I have done a thousand dreadful things
As willingly as one would kill a fly;
And nothing grieves me heartily indeed,
But that I cannot do ten thousand more.
Titus Andronicus, Act V, Scene i
There is no grievance that is a fit object of redress by mob law.
Abraham Lincoln, Springfield, Illinois, 27 January 1838
I’ll let you in on a little secret: My maternal Grandmother (who passed away last year) was born in Chicago, Illinois. I was fortunate enough to know her mother, my Great-Grandmother, who grew up in Chicago during the Twenties, and experienced the antics of Al Capone and others as she entered her teen years. I listened to her stories of her youth with great interest, and I regret not listening much more. I still have relatives in the United States, and, as a result, I feel a certain slight kinship with, and a little bit of affinity to, my American cousins.
Which is why I am moved to put down a word or two about what I fear may be a logical next step in the Republican politics of hatred and division. We’ve all seen the video, and read the accounts of the results of the slander and innuendo levelled at Barack Obama, who, in my opinion, is as noble an American as has been produced. The cries of, “Kill him!”, and “Off with his head” from the rabid crowds at the Republican rallies have been documented, and are in part to blame for the increasing level of disaffection for the McCain-Palin machine, even among conservatives. The tenuous grasp of issues and clear evidence of corruption aside, that the Republicans can still be considered competitive in any sense is troubling. I have, as a student of collective behavior, been increasingly troubled by the emotional, anti-intellectual path the GOP has been taking. The debates, such as they are, are increasingly polarized, with no grey area allowed in the black/white dichotomy offered by Palin in particular.
Crowds are unusual, irrational organisms, within which the individual members can lose any semblance of an internal conscience or conception of appropriate restraint. All it takes is for one member of the group, whipped to a frenzy by sufficient emotion (or troubled enough by a mental illness), to take a step over the boundaries of rational society, and the anonymity of the collective will remove the usual constraints on the behavior of the others. This one individual, the passionate or psychopathic follower, that becomes the catalyst for the wave of collective emotional frenzy inherent in the uncontrollable mob, has been responsible for a litany of terrors, miseries, injustices, and abuses throughout human history. The ‘caster of the first stone’ is the fulcrum upon which the worst of human history rests.
The message implicit within the McCain/Palin rhetoric is, as it has been throughout the Bush presidency, an appeal to fear. Fear of terrorism, fear of death, fear of loss of prestige, fear of the unknown brown-skinned ‘other’. The anti-intellectual mantra that creates the feeling of desperation felt by many, particularly in the conservative lower-middle classes, is not based on an analysis or understanding of issues, but on the search for comfort and safety and sameness offered by the Republican fear-mongers. The repeated meme of the false dichotomy, the “with us or agin’ us”, has been discussed clearly by my colleagues, I don’t need to describe it. What the Republicans have created is a large, anonymous, faceless, emotionally volatile, thoughtless, ignorant monster. Which is the source of my current anxiety as an observer of American politics. I have one very basic fear of what may happen, based on the emotional volatility of the campaign and the societal vulnerability of America during the current economic crisis. This may be as irrational as every other manufactured fear, and I sincerely hope that I’m wrong, but the pattern is not necessarily a new one:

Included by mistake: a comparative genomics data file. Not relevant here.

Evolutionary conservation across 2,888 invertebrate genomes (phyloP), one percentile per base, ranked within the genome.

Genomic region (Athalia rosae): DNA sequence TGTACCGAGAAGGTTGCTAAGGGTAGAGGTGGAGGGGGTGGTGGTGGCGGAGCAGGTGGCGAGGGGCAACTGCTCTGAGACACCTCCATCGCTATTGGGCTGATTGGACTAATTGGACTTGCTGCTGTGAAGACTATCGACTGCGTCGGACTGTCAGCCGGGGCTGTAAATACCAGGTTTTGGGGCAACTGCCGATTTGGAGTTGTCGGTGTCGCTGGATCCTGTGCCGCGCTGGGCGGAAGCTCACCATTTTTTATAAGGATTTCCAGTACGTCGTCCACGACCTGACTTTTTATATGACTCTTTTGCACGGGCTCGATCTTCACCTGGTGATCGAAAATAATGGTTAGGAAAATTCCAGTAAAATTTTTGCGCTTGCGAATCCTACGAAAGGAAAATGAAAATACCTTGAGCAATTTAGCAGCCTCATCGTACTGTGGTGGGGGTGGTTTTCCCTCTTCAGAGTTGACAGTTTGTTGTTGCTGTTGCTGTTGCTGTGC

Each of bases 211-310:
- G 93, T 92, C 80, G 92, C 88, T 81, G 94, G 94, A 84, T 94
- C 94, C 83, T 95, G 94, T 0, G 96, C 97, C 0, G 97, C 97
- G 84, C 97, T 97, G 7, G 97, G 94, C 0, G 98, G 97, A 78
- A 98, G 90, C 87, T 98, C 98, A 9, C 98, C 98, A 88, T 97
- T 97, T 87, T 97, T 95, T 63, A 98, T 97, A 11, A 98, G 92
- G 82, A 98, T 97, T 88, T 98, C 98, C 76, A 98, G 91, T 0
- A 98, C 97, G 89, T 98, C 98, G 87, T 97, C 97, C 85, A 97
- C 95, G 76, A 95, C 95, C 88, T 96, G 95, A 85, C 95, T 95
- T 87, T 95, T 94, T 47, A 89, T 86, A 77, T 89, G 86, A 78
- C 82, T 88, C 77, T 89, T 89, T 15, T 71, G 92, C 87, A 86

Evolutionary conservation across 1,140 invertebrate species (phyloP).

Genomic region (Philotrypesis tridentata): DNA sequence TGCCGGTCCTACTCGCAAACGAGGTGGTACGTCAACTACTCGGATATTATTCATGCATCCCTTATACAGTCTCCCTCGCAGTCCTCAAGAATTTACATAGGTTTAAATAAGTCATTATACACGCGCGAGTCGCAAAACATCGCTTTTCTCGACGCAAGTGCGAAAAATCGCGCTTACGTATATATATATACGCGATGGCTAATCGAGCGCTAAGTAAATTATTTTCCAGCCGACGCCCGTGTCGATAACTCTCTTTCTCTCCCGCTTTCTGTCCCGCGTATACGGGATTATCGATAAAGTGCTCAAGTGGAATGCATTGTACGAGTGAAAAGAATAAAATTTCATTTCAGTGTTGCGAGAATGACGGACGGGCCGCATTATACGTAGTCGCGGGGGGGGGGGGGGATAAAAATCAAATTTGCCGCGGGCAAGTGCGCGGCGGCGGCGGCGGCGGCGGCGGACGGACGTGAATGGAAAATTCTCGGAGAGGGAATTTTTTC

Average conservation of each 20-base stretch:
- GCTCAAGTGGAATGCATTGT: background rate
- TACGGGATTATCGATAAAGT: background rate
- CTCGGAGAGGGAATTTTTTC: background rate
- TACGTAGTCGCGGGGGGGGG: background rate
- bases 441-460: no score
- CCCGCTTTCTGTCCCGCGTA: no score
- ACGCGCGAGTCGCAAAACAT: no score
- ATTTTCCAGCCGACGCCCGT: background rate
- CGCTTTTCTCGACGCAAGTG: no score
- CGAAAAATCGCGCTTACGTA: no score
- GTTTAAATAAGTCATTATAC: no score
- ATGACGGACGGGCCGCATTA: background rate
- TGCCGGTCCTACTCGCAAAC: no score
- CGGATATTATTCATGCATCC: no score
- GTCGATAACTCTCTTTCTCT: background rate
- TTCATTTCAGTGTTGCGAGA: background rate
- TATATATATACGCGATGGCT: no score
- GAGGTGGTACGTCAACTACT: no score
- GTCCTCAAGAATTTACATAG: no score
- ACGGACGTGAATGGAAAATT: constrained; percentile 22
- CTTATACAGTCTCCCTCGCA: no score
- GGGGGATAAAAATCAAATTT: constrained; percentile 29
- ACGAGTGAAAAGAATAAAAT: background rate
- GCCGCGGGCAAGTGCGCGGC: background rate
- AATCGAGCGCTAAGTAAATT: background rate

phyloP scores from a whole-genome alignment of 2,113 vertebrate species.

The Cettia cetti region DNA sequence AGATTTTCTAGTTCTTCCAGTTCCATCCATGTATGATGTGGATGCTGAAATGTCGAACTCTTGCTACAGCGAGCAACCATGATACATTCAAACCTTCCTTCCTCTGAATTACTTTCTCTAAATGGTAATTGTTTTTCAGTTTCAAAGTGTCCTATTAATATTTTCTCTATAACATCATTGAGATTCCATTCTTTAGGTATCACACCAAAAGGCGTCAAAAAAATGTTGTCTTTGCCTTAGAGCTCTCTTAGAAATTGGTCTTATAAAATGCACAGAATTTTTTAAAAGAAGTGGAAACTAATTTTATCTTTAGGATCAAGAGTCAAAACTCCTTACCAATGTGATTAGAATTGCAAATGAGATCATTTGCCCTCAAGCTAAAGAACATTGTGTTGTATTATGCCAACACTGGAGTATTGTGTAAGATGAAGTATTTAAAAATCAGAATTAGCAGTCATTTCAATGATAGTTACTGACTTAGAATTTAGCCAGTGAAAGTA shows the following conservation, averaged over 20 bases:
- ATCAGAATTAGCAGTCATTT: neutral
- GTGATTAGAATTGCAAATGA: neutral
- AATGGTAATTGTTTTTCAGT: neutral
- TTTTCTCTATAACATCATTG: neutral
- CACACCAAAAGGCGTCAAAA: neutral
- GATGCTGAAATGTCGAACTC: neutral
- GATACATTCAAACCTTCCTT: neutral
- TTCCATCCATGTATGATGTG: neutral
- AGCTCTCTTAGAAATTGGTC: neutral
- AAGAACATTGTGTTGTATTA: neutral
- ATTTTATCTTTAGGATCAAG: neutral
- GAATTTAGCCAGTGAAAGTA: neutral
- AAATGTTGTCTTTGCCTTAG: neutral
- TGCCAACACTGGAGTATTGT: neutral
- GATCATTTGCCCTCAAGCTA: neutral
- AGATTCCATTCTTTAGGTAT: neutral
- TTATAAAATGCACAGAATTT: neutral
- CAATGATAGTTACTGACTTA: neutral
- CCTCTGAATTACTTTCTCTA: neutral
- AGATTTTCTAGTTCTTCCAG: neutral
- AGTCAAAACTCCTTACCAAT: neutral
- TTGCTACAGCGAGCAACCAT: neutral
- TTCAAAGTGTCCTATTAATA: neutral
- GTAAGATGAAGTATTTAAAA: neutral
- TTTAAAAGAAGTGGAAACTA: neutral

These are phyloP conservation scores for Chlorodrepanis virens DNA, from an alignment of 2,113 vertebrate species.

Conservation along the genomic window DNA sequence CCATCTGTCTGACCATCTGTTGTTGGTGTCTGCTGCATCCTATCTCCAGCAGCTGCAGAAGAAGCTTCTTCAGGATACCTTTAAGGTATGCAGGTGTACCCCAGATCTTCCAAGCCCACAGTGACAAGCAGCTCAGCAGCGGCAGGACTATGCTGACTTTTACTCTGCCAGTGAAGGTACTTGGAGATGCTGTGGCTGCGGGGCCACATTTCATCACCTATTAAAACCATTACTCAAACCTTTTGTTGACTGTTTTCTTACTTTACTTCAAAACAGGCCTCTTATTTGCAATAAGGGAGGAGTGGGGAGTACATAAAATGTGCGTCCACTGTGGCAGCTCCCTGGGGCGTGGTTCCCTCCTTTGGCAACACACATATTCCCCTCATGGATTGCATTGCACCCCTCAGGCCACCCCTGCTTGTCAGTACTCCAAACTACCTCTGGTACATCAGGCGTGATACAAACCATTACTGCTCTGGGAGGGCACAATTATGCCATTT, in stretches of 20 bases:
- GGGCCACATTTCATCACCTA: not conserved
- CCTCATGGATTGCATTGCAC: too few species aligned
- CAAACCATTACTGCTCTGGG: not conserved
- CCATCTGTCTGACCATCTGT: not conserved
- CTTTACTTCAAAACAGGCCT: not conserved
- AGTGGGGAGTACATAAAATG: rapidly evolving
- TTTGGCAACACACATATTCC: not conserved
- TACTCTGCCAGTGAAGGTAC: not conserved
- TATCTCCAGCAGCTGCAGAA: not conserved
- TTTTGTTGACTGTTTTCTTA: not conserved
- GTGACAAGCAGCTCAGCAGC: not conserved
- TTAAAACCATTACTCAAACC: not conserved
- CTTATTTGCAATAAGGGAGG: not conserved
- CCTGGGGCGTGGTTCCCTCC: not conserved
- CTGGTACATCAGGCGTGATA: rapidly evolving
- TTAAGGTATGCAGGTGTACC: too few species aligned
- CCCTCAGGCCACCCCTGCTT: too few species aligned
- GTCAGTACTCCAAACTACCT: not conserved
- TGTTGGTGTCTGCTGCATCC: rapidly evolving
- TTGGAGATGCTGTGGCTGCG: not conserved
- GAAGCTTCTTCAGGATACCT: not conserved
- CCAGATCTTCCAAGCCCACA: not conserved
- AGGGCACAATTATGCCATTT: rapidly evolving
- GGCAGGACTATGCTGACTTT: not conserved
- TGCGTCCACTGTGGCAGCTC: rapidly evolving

A Democratic candidate. A Senator. One who has ideals and the will to see them come to fruition, who appeals to the disenfranchised and provides a vision of hope during a troubled time in American history. All is well, and it seems that maybe, just maybe, hope has a chance to triumph over fear and discord.
And then, Robert F. Kennedy was assassinated on June 4, 1968.
This is what I fear most. If it’s going to happen, it’s going to happen soon. If an attempt on Senator Obama were unsuccessful, the wave carrying him to the White House would likely be unstoppable. If successful… America is so fundamentally polarized that it may find itself embroiled in an ongoing war of racial and class hatred such as the world has never seen.
The creation of the irrational monster described above from the pool of willfully ignorant followers of hateful demagogues (who, I would expect, are part of a rather similar demographic to the NRA), as well as those evangelicals who may easily be exhorted to do god’s will, is the creation of a deadly weapon with no conscience, no restraint, and the ability to see the murder of Barack Obama as desirable, if not necessary.
As always, as history rolls on, we can only hope for the best, and hope that Abraham Lincoln’s “better angels of our nature” win out for our American cousins.
Note: On the suggestion of reader Tide Waters, I have changed the title of the post slightly to better reflect its content.